Student success is founded upon the encouragement teachers and parents give to students to have a growth mindset rather than have a fixed mindset and not accepting challenges. According to “Raising Smart Kids” by Dweck, “The helpless ones believe that intelligence is a fixed trait: you only have a certain amount, and that’s that. I call this a ‘fixed mindset’. Mistakes crack their self-confidence because they attribute errors to a lack of ability, which they feel powerless to change. They avoid challenges because challenges make mistakes more likely and looking less smart so.” (23).
They are intended to remind people of their moral standards and encourage students to do the right thing and complete every single assignment with a high level of academic integrity. However this is not always a practical measure. Sometimes trying to instill values in people does not work, and the success of an honor code is ultimately dependent on what types of people are in the classes. Some schools have a large population of students who do not care about academic integrity: “If a student enters a college with mostly “cheater” types, not only are the costs of cheating very low, encouraging fellow “cheater” types to cheat, but the benefits of cheating (or the costs of not cheating) are very high, encouraging even “honest” types to cheat” (Source C). Honor codes lack practicality due to the fact that even if a minority of students are cheaters, their influence can pull students who value integrity down the wrong path.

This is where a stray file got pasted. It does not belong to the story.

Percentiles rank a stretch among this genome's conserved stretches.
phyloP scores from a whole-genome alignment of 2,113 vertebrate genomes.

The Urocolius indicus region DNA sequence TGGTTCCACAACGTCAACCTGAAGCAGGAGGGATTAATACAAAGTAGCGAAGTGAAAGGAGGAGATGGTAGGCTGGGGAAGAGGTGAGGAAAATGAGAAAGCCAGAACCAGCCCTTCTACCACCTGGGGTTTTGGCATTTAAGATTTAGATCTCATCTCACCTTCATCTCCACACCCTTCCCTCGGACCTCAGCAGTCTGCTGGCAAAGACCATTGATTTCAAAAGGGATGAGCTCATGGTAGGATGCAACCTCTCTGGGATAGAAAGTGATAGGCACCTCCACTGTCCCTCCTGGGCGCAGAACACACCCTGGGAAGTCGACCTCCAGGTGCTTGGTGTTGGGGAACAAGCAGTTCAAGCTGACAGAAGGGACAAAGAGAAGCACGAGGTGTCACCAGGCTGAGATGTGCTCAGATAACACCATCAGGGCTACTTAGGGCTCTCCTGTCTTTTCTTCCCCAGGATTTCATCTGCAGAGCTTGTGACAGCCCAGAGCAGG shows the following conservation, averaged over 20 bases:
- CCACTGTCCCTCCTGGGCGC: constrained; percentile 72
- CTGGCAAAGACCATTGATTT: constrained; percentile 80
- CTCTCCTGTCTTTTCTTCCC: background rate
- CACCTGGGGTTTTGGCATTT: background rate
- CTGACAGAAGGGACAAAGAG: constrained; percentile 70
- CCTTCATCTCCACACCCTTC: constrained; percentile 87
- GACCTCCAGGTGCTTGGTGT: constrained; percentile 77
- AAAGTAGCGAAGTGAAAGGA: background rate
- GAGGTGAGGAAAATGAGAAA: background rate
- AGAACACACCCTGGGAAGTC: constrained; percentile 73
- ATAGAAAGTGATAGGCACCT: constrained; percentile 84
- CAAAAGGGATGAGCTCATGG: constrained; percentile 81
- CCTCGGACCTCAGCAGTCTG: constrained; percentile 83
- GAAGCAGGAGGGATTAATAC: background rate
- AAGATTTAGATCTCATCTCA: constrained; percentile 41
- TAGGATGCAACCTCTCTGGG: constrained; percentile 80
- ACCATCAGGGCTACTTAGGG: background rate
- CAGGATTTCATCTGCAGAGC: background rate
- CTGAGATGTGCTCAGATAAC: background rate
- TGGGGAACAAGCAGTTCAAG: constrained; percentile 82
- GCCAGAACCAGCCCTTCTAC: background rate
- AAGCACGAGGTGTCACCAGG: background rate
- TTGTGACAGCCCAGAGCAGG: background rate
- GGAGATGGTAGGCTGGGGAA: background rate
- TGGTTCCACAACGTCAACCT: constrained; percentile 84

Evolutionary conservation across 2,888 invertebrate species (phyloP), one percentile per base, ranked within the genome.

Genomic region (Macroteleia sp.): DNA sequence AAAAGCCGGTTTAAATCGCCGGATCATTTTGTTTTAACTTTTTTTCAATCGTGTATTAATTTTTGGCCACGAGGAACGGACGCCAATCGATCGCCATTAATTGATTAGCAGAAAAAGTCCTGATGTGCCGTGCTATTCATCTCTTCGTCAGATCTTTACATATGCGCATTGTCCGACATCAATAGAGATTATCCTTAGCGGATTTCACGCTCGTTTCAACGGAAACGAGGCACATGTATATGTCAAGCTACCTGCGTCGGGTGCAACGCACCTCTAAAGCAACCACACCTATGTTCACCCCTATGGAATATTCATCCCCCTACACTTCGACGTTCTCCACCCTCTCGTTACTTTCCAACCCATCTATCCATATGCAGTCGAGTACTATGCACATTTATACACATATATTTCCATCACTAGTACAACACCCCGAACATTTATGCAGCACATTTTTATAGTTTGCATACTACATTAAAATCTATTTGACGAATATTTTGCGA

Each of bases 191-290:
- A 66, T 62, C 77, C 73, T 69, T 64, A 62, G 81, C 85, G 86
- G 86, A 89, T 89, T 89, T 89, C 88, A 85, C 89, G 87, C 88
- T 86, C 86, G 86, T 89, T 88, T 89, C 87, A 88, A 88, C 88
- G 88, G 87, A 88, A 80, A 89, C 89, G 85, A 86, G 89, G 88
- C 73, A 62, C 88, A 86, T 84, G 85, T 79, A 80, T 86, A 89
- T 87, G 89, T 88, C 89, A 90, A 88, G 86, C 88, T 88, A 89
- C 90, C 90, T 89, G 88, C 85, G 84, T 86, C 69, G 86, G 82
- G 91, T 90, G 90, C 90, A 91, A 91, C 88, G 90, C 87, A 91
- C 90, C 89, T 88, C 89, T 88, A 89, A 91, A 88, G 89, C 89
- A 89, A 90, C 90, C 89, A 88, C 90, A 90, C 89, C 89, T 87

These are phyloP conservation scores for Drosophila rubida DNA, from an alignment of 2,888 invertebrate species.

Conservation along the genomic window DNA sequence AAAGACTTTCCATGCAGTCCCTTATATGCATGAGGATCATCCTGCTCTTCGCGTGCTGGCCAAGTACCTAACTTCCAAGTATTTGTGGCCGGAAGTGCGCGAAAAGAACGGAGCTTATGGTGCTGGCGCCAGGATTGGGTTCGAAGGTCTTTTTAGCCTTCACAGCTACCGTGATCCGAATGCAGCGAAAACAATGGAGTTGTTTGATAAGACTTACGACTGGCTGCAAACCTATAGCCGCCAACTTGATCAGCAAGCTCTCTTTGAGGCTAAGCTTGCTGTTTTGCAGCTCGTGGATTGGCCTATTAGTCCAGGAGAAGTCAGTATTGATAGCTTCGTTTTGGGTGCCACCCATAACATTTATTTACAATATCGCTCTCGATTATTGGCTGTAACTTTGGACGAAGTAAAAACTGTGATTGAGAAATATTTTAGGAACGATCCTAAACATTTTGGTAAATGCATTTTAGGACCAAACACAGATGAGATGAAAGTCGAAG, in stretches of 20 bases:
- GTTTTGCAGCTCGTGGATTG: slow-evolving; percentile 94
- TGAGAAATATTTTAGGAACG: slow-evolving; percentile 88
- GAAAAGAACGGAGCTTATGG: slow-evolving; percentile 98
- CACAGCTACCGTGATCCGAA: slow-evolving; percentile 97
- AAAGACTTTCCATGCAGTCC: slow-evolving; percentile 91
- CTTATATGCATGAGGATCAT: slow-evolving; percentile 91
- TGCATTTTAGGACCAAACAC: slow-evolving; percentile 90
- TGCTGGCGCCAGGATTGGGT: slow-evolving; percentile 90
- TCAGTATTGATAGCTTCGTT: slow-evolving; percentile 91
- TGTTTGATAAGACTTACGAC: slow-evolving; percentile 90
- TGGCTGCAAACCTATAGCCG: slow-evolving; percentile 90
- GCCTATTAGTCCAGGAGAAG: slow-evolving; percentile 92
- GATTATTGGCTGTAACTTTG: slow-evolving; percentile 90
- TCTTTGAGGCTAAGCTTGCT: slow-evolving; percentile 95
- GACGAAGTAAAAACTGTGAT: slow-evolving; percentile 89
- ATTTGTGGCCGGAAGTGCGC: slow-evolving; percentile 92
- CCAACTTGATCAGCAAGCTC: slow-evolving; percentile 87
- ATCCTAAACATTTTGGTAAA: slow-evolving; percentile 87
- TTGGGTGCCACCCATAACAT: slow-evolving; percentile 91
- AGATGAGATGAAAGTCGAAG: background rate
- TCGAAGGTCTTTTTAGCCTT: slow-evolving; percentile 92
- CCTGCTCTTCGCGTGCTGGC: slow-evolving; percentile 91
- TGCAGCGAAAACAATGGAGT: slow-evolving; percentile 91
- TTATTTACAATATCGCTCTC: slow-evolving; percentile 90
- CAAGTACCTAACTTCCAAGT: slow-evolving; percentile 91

A student that has never been reprimanded for cheating will continue to engage in the immoral behavior believing they can get away with it. Honor codes in which students receive disciplinary action for cheating increases the risk of doing so and causes students to be less likely to cheat. According to Dirmeyer and Cartwright, “each student will decide whether or not to cheat by weighing costs and benefits.” Since the chance of getting caught is greater with an honor code in effect, this impacts the costs of cheating and leads to more students being honest rather than a cheater creating a feedback loop. In this feedback loop the impression of not being a cheater increases causing there to be a greater expectation to not cheat thus those who are caught cheating appear worse. Honor codes and the feedback loop “generates the culture of trust and integrity that students value so highly (Dirmeyer and Cartwright).” Schools would positively benefit from enforcing honor codes and reinforcing the expectation to be academically
In spite of the people who believe that standardized tests are a key factor to determine a student’s academic abilities, standardized tests distract students from their current studies, they are only designed for one way of learning and comprehending material, and they are biased to students. Standardized tests distract students from their current studies and take away any extra learning opportunities that they have to elaborate on a specific topic. Standardized tests take away time for students and teachers in the classroom to continue their studies or learn something with purpose